|Title : Case 643|
Age / Sex : 68 / F
Chief complaint : Both lower limb weakness (2 months ago)
Answer: Tuberculous spondylitis
Bone destructing mass mainly involving posterior column of T7 with large paravertebral and epidural mass formation, no involvement of intervertebral discs
Basic pathology in tuberculous spondylitis is combination of osteomyelitis and arthritis involving more than one vertebra. In adults spinal TB classically present as spondylodiscitis involving the intervertebral disc secondarily from adjacent infected vertebra whereas in children the disease primarily starts from the intervertebral disc due to the vascularized nature.
Relative intervertebral disc preservation, vertebral endplates erosions, anterior wedging, pre & paravertebral and intraosseous abscesses with a subligamentous spread, vertebral body collapse, extradural, subdural and intramedullary tuberculomas are useful diagnostic clues for tuberculous spondylitis in MRI. On MRI, typical tuberculous spondylitis appears as the involved vertebra and adjacent disc shows decreased signal intensity on T1W and increased signal intensity on T2W images with reduction of disc height and soft tissue component or collection in the paravertebral and intraspinal compartment. Tubercular involvement of posterior element is relatively less frequent. Thin and smooth enhancement of abscess wall and well defined paraspinal abnormal signal is more in favor of tubercular abscess.
Contiguous involvement of two or more vertebral bodies are usually seen in spinal tuberculosis by hematogenous spread through the one vertebral artery feeding two adjacent vertebrae. Noncontiguous multiple level vertebral body involvement is rarely seen in tuberculous spondylitis and only two level involvements is seen in most of the studies. A study showed multiple level skip lesions were seen in 23.7% without involvement of intervertebral discs. Multilevel skip lesions of spine with sparing of intervertebral discs and absence of paravertebral soft tissue component favors neoplastic lesion whereas the presence of paravertebral lesion/collection favors tuberculous pathology.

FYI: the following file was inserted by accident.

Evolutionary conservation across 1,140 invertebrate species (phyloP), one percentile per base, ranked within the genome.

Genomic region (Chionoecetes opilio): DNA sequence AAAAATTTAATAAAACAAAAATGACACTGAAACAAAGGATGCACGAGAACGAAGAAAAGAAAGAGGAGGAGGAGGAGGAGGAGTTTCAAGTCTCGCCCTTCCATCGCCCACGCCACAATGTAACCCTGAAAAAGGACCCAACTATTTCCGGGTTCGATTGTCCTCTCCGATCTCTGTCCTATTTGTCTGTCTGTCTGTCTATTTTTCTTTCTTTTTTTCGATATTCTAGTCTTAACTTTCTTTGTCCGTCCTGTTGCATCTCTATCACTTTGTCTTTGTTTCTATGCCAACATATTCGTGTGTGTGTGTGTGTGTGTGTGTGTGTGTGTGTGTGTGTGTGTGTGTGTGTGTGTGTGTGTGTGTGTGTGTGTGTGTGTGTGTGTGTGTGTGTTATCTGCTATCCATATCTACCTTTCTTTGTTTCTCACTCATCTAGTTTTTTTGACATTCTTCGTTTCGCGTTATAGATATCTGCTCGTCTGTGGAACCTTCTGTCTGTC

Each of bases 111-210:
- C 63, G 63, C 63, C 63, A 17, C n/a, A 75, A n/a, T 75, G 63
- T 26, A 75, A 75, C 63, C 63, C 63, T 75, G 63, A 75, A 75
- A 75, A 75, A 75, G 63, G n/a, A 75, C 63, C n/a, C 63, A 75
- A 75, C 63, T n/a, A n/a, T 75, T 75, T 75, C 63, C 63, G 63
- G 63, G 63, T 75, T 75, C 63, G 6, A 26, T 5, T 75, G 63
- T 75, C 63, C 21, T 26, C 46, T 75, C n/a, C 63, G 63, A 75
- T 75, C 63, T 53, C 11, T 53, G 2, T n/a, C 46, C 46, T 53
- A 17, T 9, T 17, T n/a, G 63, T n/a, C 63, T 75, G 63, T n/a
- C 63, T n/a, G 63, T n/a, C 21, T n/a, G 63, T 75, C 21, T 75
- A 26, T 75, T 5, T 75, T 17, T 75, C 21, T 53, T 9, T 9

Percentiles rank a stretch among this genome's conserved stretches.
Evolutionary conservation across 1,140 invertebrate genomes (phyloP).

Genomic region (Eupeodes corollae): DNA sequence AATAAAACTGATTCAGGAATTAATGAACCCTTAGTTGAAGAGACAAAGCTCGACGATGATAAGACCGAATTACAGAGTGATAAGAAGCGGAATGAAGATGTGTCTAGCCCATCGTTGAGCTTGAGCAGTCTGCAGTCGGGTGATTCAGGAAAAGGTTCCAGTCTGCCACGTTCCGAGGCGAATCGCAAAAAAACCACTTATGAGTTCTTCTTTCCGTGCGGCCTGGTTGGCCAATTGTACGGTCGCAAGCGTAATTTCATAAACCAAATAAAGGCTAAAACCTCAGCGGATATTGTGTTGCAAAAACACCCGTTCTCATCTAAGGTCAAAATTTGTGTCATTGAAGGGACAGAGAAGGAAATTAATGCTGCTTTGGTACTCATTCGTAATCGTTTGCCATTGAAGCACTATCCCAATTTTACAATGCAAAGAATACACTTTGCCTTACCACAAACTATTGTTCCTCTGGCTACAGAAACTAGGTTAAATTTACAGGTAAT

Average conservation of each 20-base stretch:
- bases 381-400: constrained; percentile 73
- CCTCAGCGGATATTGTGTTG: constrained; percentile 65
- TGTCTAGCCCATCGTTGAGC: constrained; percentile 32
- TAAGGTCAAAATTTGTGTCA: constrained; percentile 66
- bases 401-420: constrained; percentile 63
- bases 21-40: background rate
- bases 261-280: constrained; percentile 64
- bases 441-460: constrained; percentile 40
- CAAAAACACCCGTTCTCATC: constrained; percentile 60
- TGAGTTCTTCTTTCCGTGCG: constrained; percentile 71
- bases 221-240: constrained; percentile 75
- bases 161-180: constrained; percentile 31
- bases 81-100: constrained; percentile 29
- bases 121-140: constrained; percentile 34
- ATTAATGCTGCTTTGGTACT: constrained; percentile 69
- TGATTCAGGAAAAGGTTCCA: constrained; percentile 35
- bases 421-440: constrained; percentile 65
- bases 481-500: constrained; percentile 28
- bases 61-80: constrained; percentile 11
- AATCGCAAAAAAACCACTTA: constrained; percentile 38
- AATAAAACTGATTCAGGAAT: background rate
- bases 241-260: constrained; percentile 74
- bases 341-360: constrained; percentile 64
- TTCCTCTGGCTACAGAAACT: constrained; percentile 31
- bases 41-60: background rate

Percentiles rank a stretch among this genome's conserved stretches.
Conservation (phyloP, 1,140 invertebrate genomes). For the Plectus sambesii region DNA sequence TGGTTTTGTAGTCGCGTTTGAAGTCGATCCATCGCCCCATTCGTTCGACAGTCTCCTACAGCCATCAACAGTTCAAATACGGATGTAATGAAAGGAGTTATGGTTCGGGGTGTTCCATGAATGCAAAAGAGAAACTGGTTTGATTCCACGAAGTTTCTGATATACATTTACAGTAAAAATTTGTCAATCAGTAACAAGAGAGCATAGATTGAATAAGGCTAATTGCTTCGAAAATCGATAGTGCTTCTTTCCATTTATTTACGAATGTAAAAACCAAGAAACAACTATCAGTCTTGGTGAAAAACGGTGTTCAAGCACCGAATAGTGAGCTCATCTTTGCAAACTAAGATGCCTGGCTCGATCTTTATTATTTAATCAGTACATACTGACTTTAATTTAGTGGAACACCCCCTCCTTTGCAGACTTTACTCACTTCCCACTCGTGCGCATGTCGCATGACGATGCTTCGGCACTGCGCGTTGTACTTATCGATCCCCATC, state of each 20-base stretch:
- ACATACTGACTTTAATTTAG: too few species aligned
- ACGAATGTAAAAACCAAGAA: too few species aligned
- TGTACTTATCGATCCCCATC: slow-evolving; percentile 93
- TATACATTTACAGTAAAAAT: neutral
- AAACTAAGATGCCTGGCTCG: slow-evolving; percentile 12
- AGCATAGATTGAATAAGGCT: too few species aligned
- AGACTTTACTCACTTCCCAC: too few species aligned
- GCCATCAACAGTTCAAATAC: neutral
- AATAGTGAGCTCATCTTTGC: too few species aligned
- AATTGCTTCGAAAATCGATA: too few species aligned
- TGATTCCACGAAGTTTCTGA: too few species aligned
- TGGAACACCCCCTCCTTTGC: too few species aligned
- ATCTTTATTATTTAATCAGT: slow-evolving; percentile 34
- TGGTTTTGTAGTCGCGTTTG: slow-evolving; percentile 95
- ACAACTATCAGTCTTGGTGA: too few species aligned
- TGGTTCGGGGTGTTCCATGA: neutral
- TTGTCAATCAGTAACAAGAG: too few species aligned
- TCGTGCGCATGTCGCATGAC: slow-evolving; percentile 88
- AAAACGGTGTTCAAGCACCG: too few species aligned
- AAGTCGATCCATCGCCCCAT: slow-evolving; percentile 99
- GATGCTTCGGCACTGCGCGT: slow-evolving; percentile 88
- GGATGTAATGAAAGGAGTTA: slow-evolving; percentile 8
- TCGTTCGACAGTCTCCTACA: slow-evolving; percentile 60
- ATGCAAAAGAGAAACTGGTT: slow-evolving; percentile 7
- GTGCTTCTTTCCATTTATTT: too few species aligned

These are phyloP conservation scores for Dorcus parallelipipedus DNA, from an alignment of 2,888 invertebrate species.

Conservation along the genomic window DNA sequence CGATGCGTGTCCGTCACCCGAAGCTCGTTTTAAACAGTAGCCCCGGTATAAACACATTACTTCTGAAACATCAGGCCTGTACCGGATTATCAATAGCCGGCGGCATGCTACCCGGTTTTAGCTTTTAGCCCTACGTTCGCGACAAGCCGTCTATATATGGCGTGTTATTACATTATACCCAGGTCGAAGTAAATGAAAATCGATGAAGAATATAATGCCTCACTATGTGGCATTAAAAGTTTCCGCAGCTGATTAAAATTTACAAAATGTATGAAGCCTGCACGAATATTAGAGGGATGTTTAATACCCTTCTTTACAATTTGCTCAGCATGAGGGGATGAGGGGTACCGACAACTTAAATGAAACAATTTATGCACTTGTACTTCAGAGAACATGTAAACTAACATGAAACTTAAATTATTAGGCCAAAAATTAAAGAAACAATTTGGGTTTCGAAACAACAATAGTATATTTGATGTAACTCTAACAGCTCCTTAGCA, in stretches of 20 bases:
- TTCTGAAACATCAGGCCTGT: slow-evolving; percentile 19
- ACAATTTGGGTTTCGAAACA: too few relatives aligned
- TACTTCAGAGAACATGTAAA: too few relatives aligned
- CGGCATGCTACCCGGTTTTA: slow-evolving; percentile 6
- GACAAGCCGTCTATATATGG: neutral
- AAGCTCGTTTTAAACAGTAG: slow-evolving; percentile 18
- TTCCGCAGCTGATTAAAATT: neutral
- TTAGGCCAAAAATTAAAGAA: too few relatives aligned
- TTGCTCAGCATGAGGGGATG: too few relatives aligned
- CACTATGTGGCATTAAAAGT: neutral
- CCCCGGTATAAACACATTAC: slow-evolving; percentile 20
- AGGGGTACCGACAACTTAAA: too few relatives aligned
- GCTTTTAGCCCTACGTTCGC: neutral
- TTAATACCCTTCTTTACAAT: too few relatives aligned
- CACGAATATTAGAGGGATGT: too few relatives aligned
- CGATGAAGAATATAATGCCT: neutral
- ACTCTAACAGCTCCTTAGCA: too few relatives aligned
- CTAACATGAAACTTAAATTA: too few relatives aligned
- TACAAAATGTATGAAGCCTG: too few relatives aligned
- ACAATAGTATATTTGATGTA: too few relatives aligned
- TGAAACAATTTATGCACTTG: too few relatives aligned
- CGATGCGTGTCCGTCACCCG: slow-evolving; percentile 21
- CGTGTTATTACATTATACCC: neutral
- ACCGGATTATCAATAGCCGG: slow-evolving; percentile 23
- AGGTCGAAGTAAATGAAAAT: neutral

Posterior element involvement is very rare in tuberculous spondylitis, however isolated posterior element involvement may be seen without other changes. A study reported that 10% of their tuberculous spondylitis cases having isolated posterior arch involvement. Other study showed 54.2% cases of atypical tuberculous spondylitis shows posterior elements involvement.
Differential diagnosis of multiple spinal lesions must include tuberculous spondylitis, metastatic neoplasm and pyogenic spondylitis. Nowadays presentation of tuberculous spondylitis are variable and atypical, hence whole body bone scan or MRI spine will be helpful in the diagnosis.
At times tubercular spondylitis may have a very bizarre appearance so that it cannot be differentiated from neoplastic lesions. Sometimes it presents without any bony involvement. It presents in a similar fashion to malignant deposits in the spine. In a single vertebra disease nutrition of the disc continues from the side of the healthy vertebra and hence the disc stays normal. Hence disc involvement is not always necessary in spinal tuberculosis.
Atypical tuberculous spondylitis can be best evaluated with MRI, and it includes spondylitis without discitis, isolated central lesion in single vertebral body, non-contiguous skip vertebral body lesions, isolated posterior vertebral elements involvement and isolated intraspinal canal lesions.
Spinal Tuberculosis Resembling Neoplastic Lesions on MRI. J Clin Diagn Res. 2015 Nov;9(11):TC01-3
MRI assessment of the spine : infection or an imitation? Radiographics 2009; 29:599-612
|Total applicants||20||Correct answers||4|
|윤유성||순천향대 부천병원, 전문의|
|장민영||국민건강보험공단 일산병원, 전문의|
|Total applicants||20||Semi-Correct answers||2|